– Subject 2
– Subject 3

Discursive practices between academia, the cultural field, and designAn architecture museum is not necessarily a research or knowledge institution in the academic sense of the term. Yet, curatorial research, archival research, literature surveys and simply knowing what is happening in the world outside the museum are all necessary ingredients to achieve a succesful public programme and a clear institutional profile.

Additionally, design research by architects disrupts established knowledge models and discursive modes (e.g. Forensic Architecture, Learning from Las Vegas, or MVRDV’s datascapes). Do architecture museums and their collections need academic research and its systems of validation? How to present formats of architects’ research without becoming a marketing tool, or branding platform? Should architects better connect to academia and seek new ways of validating their research, such as the PhD by design, or embrace the experiments with so-called artistic research programmes? And how should archives and collections be involved in this?This session seeks contributions that will illuminate how the various modes of research can learn from each other and work together to open up the current curatorial practices and institutional boundaries. Abstractsshould be sent tosession chairs:Guus Beumer& Dirk van den HeuvelHet Nieuwe Instituutg.beumer@hetnieuweinstituut.nld.vandenheuvel@hetnieuweinstituut.nlPlease also copy toAndres Lepiklepik@architekturmuseum.de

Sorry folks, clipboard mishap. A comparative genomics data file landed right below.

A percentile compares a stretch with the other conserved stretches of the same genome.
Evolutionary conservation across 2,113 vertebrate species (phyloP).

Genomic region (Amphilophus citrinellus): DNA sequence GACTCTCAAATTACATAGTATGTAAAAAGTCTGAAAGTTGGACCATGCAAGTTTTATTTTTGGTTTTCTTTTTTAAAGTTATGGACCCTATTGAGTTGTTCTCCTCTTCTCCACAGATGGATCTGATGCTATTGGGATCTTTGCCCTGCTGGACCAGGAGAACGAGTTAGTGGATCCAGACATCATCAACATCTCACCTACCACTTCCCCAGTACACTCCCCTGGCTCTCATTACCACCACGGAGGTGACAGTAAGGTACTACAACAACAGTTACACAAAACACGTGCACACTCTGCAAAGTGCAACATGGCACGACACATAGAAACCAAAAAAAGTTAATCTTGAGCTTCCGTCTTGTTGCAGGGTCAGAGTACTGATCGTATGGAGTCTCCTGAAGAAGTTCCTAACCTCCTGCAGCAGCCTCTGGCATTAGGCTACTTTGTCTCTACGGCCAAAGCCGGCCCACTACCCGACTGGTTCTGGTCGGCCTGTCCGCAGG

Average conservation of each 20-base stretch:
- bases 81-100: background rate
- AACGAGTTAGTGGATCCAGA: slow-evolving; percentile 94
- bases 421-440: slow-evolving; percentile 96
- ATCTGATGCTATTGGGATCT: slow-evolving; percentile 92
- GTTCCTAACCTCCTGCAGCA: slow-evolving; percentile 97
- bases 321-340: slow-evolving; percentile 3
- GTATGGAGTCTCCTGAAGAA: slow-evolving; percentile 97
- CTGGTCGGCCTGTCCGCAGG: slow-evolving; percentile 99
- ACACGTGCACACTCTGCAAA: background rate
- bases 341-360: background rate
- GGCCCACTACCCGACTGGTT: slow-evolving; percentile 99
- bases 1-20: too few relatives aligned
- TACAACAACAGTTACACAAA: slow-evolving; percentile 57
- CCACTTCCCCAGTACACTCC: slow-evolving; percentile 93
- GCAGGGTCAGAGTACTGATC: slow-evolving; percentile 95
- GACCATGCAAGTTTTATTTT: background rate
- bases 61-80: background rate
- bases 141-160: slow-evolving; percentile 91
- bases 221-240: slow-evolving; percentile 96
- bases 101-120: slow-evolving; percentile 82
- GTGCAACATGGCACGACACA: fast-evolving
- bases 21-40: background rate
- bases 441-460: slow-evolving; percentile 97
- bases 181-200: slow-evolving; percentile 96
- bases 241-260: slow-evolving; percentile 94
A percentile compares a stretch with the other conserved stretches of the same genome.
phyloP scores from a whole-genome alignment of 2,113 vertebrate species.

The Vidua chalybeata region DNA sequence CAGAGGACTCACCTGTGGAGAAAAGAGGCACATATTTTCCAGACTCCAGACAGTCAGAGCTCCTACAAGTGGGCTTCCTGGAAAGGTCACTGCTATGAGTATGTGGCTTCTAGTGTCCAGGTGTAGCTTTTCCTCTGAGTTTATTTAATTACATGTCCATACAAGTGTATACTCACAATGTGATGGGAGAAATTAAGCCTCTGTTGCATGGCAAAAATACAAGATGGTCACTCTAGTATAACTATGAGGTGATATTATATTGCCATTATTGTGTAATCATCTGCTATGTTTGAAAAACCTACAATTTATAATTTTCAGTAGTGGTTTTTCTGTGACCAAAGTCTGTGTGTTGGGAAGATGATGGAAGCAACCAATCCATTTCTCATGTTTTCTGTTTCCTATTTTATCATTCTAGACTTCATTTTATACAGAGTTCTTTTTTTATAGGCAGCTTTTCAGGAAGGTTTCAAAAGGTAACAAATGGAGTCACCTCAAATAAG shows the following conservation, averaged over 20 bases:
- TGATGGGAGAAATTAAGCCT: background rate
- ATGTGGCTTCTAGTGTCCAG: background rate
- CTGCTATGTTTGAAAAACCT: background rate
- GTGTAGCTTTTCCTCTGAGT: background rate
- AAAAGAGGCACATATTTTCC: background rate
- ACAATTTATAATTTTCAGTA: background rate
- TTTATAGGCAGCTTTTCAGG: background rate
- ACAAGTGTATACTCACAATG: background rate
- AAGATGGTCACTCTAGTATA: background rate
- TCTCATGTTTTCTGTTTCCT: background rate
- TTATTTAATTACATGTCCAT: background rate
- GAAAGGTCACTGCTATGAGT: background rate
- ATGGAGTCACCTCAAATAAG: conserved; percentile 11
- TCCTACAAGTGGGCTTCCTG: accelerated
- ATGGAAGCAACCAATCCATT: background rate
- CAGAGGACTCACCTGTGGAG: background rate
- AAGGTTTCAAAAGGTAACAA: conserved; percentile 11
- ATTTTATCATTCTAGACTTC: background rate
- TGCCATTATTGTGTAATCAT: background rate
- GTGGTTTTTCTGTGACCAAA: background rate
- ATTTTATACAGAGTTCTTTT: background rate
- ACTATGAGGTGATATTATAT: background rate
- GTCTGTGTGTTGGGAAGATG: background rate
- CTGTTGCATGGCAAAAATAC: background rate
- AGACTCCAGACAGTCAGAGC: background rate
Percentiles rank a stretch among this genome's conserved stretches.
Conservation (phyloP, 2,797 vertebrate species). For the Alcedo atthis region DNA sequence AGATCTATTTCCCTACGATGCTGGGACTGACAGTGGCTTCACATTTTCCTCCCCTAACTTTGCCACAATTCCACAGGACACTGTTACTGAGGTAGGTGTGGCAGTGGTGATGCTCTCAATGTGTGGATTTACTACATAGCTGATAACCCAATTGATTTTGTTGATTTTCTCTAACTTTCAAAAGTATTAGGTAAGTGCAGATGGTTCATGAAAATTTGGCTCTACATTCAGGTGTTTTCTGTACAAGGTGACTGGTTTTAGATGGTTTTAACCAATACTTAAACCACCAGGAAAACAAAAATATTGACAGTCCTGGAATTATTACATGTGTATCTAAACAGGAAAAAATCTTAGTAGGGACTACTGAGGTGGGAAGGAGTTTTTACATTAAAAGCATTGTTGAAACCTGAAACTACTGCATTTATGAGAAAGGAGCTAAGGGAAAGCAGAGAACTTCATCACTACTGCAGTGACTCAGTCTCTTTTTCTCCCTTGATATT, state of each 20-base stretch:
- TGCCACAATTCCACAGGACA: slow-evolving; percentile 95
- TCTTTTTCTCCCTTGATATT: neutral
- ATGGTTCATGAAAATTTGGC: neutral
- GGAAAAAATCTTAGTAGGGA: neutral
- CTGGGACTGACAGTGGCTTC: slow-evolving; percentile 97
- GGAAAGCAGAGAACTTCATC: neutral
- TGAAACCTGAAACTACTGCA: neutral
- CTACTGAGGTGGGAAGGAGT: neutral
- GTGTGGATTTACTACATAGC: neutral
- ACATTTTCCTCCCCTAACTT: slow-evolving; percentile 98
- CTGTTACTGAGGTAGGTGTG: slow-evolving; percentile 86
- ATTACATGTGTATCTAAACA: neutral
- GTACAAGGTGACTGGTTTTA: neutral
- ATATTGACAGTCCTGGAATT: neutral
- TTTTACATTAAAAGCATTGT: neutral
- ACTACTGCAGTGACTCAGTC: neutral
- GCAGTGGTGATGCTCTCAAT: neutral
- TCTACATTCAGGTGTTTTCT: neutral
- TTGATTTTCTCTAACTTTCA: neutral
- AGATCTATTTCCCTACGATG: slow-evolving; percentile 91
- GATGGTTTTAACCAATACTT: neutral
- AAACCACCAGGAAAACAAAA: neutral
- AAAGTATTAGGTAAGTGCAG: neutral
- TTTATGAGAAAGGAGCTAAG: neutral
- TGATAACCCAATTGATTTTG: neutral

Workshop participation by invitation, not part of call for papers. Chaired by Aliza Leventhal, Library of Congress

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New audiences in the museumMuseums are part of the quickly developing landscape of cultural entertainment and it has changed the way museums are conceived of and who are their audiences. How multi-layered the exhibition should be to attract more varied types of target groups, how we frame the information to reach the new visitors or is the community co-production of the exhibitions, programs or archival projects the key towiden the scope of possible museum-goers? In this Pecha Kucha session share your experiences of your institution’s engagement with the projects seekingto attract new visitors –for example the new age groups, people with different cultural or professional backgrounds, social media influencers, etc.